These engines gave the Lancaster a cruising speed of 200 miles per hour (321.9 kilometers per hour) and maximum speed of 272 miles per hour (437.7 kilometers per hour). The service ceiling was 24,700 feet (7,528.6 meters) and maximum range was 2,530 miles (4,071.6 kilometers).
Defensive armament for a standard Lancaster consisted of eight air-cooled Browning .303-caliber Mark II machine guns in three power turrets, nose, dorsal and tail. The Lancasters assigned to Operation Chastise had the dorsal turret deleted to reduce weight and aerodynamic drag. The gunner normally operating that turret was moved to the front turret, relieving the bomb aimer to deal with the operation of the specialized mission equipment.
7,377 Avro Lancasters were built. Only two remain in airworthy condition.
Highly Recommended: The Dam Busters, by Paul Brickhill. Evans Brothers, London, 1951
His Majesty the KING has been graciously pleased to approve the grant of the Victoria Cross to the undermentioned Officers, Non-commissioned officer, and Men, for their conspicuous acts of bravery and devotion to duty whilst serving with the Expeditionary Force :—
2nd Lieutenant William Barnard Rhodes-Moorhouse, Special Reserve, Royal Flying Corps.
For most conspicuous bravery on 26th April, 1915, in flying to Courtrai and dropping bombs on the railway line near that station. On starting the return journey he was mortally wounded, but succeeded in flying for 35 miles to his destination, at a very low altitude, and reported the successful accomplishment of his object. He has since died of his wounds.
—The London Gazette, Special Supplement 29170, Saturday, 22 May, 1915 at Pages 4989–4990
Beginning 22 April 1915 at the Second Battle of Ypres, the military forces of the German Empire began to use lethal chlorine gas as a weapon on the battlefield. A second mass gas attack took place on 24 April.
The Royal Flying Corps was ordered to interdict the German supply lines by bombing railways. On 26 April 1915, Second-Lieutenant William Barnard Rhodes-Moorhead, Royal Flying Corps, of No. 2 Squadron at Merville, France, was assigned to attack the railway at Kortrijk, West Floandern (Courtrai, West Flanders) with his Royal Aircraft Factory B.E.2.b reconnaissance airplane, number 687.
Departing alone from Merville at 3:05 p.m., Lieutenant Rhodes-Moorhouse flew to his target, approximately 35 miles (56 kilometers) away. He approached the railway station from an altitude of approximately 300 feet (91 meters) to accurately drop his single 100 pound (45.4 kilogram) bomb. He was hit in a leg by a rifle bullet, and shrapnel from his bomb damaged his airplane.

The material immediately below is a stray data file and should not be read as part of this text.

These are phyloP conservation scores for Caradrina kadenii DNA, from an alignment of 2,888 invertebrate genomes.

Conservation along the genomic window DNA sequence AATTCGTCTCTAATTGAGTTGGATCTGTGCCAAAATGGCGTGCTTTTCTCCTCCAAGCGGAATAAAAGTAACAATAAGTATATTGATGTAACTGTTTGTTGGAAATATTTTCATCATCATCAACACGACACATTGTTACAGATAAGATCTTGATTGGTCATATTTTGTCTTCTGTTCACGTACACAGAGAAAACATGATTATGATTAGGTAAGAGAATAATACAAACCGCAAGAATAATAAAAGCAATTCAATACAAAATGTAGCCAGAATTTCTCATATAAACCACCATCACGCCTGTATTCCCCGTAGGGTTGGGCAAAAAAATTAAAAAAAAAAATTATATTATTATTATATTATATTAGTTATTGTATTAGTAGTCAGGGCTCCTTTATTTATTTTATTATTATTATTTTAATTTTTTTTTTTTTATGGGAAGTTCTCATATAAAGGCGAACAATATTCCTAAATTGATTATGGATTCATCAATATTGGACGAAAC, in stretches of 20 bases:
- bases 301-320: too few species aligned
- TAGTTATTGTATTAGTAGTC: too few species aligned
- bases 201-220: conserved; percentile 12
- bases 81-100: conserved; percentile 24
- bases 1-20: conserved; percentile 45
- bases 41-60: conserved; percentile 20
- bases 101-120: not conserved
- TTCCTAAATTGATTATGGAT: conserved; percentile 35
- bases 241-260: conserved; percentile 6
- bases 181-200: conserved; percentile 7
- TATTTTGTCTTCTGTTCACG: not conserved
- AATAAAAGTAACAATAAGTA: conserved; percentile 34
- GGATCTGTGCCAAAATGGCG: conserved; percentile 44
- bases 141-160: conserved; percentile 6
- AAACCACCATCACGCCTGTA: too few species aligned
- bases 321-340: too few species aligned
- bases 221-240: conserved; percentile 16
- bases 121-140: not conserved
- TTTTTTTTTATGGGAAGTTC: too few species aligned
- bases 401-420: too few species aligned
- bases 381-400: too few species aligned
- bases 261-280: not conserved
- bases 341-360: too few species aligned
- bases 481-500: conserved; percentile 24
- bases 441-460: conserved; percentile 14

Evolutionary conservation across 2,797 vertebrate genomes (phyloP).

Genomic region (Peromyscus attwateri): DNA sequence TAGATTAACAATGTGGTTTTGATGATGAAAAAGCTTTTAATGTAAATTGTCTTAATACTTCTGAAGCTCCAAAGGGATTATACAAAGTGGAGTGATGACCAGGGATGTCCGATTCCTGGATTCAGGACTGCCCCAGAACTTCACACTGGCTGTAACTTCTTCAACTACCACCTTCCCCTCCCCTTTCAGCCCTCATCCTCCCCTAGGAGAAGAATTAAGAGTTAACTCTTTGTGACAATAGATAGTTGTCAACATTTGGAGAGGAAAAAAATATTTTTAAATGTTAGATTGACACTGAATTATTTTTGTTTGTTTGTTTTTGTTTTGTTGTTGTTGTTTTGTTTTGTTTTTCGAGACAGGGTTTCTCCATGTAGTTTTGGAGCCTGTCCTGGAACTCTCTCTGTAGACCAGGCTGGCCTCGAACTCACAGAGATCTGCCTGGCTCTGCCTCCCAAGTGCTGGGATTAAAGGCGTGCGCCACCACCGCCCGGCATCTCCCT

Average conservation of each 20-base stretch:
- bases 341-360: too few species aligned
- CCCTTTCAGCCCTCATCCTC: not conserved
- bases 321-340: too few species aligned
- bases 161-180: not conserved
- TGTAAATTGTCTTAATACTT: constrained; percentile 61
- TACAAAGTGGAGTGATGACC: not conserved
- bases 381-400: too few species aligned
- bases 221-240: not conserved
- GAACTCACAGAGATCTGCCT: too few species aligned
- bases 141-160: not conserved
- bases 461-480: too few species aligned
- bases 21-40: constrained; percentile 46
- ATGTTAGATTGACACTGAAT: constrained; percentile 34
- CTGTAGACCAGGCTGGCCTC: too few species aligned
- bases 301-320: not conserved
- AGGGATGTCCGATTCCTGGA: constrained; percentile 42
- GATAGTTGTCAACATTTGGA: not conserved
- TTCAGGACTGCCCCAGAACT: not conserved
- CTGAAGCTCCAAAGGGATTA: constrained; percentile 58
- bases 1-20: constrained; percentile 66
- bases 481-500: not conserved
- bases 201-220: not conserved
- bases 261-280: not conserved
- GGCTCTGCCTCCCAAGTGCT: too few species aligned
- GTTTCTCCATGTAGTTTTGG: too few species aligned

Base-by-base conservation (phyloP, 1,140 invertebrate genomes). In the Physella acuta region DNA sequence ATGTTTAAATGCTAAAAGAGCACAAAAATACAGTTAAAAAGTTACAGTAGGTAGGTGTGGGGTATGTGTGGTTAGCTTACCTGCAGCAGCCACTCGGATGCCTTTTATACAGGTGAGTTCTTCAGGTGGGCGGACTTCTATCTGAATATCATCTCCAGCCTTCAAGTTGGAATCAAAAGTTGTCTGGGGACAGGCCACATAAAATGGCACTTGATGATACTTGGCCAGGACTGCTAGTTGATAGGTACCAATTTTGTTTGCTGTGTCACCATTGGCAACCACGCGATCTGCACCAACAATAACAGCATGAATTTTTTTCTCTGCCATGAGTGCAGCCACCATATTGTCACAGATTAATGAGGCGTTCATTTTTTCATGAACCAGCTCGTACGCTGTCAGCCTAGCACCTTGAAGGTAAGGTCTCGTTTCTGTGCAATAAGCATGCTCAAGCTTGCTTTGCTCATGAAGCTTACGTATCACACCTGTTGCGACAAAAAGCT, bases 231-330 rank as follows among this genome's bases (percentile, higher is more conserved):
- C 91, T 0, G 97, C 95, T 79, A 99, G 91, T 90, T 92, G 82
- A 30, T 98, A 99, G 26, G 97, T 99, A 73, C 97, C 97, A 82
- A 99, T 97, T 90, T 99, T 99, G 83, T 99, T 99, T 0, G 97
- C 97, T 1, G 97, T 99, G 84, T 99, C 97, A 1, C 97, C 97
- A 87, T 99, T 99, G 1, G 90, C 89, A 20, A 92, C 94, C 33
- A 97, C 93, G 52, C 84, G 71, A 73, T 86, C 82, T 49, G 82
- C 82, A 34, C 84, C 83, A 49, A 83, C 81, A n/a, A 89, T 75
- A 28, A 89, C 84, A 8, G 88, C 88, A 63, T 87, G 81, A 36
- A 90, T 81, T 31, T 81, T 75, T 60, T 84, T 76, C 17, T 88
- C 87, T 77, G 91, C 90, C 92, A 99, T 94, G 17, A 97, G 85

As Rhodes-Moorhouse flew away from the railroad station, he descended to 200 feet (61 meters) and was wounded twice more.
The wounds to his hand and leg were serious, but the one to his abdomen was mortal. However, he continued the difficult return flight in his damaged airplane, and arrived back at Merville at 4:12 p.m. Rhodes-Moorhouse’ airplane had 95 holes from bullets and shrapnel. The wounded pilot insisted on making a report to his commanding officer and friend, Captain Maurice Bernal Blake, before being taken to an aid station.
It was soon apparent that Rhodes-Moorhouse would not survive. Captain Blake informed him that he had recommended that he be awarded the Distinguished Service Order.
Second-Lieutenant William Barnard Rhodes-Moorhouse, No. 2 Squadron, Royal Flying Corps, died of wounds at 2:25 p.m., 27 April 1915.
He was awarded the Victoria Cross, the United Kingdom’s highest award for valor, on 22 May 1915. Lieutenant Rhodes-Moorhouse was the first airman of the British Empire to be so decorated.
His medal is part of the Lord Ashcroft Victoria Cross Collection, displayed in the Aschcroft Gallery of the Imperial War Museum. He also was awarded the 1914–1915 Star, The British War Medal 1914–1918, and the Allied Victory Medal.
Field Marshal John Denton Pinkstone French, 1st Earl of Ypres, K.P., G.C.B., O.M., G.C.V.O., K.C.M.G., A.D.C., P.C., commanding general of the British Expeditionary Force, later said that Lieutenant Rhodes-Moorhouse had been responsible for “the most important bomb dropped during the war so far.”
Rhodes-Morehouse’ remains were buried at the family home at Parnham Park,¹ Beaminster, Dorset. After his son, Flight Lieutenant William Henry Rhodes-Morehouse, D.F.C., No. 601 Squadron, was killed when his Hawker Hurricane was shot down during the Battle of Britain, his ashes were placed alongside his father.
William Barnard Rhodes Moorhouse was born into a wealthy family at 15 Princes Gate, London, England, 26 September 1887. He was one of four children of Edward Moorhouse, “a gentleman of independent means,” and Mary Ann Rhodes, the wealthiest woman in New Zealand. Moorhouse was educated Harrow School in northwest London, and Trinity College, Cambridge.
Moorhouse developed an early interest in aviation and was soon an expert airman of international renown. Working with James Radley at Huntingdon, he developed the Radley-Moorhouse Monoplane. In 1910, Radley and Moorhouse traveled to the United States to demonstrate their airplane. Moorhouse is reportedly the first person to have flown through San Francisco’s Golden Gate. He was granted pilot’s certificate No. 147 by the Royal Aero Club of the United Kingdom, 17 October 1911.